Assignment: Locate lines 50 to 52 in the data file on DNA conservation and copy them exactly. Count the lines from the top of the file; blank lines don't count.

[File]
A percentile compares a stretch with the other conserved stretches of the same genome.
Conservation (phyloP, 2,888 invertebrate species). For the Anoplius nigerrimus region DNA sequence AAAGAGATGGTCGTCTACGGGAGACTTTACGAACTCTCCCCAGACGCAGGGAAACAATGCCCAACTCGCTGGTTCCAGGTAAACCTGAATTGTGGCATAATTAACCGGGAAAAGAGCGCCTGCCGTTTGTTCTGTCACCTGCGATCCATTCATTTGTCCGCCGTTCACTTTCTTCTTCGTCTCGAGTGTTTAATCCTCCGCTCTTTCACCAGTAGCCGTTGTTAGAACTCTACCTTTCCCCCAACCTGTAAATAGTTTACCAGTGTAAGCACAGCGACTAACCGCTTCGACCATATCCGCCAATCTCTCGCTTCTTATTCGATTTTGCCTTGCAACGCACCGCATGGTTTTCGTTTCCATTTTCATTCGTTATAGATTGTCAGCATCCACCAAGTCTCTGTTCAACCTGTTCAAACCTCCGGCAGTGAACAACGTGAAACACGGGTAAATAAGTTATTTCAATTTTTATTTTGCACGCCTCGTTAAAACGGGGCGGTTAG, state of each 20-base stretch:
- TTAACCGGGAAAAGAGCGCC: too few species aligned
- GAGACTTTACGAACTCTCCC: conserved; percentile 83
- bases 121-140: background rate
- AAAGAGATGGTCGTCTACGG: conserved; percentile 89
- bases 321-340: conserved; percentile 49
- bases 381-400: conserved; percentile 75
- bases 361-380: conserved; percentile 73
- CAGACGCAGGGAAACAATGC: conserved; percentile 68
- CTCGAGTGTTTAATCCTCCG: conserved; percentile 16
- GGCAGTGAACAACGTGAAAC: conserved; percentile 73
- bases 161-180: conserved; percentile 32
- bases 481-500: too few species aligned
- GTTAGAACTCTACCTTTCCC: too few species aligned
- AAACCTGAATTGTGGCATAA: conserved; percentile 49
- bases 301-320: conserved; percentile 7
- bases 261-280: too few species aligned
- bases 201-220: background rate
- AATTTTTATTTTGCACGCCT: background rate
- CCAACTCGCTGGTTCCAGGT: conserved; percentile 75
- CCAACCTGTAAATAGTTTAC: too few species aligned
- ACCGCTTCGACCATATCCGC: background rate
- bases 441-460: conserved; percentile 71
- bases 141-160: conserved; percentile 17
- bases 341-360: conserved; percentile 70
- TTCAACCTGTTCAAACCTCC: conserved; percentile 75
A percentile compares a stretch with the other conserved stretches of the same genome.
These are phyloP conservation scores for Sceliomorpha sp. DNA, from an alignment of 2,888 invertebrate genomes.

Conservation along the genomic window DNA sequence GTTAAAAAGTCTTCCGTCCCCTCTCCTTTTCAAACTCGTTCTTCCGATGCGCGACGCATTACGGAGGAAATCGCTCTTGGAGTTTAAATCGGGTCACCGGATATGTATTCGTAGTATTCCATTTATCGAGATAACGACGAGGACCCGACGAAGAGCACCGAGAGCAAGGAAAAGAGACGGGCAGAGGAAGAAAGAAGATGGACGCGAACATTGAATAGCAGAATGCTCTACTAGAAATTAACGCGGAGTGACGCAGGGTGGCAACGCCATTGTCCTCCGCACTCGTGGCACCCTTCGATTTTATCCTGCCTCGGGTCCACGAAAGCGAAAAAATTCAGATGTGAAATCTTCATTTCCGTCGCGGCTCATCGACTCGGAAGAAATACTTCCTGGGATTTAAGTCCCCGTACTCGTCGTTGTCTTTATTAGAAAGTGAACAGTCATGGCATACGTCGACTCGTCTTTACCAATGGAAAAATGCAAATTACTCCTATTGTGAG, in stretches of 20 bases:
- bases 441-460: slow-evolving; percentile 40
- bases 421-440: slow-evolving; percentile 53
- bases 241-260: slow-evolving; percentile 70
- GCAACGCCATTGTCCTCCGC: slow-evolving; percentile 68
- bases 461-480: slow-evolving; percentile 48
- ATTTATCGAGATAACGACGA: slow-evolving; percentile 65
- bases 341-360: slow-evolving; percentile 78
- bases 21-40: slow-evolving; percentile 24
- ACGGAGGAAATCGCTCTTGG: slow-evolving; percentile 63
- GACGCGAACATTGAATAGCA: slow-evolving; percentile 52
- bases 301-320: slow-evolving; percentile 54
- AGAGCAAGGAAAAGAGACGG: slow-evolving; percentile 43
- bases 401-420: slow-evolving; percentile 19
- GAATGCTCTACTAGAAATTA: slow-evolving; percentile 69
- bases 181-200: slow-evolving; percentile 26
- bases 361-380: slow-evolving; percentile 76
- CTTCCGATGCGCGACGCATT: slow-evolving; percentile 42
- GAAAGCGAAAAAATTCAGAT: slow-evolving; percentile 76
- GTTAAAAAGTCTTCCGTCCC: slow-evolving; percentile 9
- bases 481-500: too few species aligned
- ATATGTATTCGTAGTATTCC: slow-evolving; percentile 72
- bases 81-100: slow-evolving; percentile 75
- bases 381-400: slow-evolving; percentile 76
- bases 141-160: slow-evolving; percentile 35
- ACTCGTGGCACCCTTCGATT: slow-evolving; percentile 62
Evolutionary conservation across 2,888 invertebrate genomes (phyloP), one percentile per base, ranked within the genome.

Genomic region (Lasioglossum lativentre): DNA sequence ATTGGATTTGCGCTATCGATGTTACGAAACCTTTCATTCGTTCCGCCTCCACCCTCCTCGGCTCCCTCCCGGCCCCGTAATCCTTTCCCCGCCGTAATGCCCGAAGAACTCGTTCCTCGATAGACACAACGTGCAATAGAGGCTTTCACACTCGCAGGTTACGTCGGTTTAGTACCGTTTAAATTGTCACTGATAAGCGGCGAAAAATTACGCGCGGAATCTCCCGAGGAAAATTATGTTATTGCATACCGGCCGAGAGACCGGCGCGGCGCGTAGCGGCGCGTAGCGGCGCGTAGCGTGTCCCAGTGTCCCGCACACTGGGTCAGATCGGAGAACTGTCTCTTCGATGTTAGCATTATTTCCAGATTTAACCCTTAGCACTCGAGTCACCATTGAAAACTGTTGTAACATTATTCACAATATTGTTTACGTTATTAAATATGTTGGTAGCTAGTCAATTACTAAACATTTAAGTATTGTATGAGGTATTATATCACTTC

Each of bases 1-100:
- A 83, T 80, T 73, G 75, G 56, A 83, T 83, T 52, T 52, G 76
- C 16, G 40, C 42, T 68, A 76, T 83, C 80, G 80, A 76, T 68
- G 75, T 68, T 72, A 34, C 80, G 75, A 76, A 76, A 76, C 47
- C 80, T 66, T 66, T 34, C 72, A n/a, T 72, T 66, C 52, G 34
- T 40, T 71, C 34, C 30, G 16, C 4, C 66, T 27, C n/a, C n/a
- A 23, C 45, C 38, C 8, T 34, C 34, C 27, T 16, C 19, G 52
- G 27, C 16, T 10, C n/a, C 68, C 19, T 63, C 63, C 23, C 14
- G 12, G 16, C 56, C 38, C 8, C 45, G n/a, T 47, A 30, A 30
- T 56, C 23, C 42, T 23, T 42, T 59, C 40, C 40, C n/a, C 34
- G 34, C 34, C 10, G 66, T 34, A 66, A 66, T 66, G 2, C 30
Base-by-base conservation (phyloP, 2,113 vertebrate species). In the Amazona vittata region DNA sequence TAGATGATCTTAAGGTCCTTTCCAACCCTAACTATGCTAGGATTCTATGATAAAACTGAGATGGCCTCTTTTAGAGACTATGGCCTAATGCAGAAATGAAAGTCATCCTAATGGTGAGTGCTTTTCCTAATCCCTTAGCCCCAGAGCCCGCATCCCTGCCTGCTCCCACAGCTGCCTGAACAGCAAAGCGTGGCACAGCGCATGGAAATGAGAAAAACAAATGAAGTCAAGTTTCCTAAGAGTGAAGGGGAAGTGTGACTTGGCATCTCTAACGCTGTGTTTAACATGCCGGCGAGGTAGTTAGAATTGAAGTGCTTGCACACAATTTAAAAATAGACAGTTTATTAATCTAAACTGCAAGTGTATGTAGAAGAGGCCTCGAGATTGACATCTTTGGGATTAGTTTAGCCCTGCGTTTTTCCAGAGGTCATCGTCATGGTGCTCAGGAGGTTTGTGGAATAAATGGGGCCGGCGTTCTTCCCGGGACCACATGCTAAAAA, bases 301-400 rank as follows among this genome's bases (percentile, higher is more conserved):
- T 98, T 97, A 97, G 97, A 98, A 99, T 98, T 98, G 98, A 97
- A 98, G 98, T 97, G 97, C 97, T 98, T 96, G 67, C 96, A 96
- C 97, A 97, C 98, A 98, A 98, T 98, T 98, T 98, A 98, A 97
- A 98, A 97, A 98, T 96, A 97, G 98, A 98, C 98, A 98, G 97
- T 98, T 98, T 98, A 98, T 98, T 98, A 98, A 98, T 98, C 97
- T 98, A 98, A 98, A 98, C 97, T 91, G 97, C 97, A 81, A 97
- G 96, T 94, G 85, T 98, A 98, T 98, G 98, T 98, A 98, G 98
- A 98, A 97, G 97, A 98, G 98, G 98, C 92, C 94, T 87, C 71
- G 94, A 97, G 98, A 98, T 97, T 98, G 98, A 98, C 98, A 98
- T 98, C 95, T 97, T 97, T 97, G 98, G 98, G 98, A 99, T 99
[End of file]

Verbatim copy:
- bases 481-500: too few species aligned
- ATATGTATTCGTAGTATTCC: slow-evolving; percentile 72
- bases 81-100: slow-evolving; percentile 75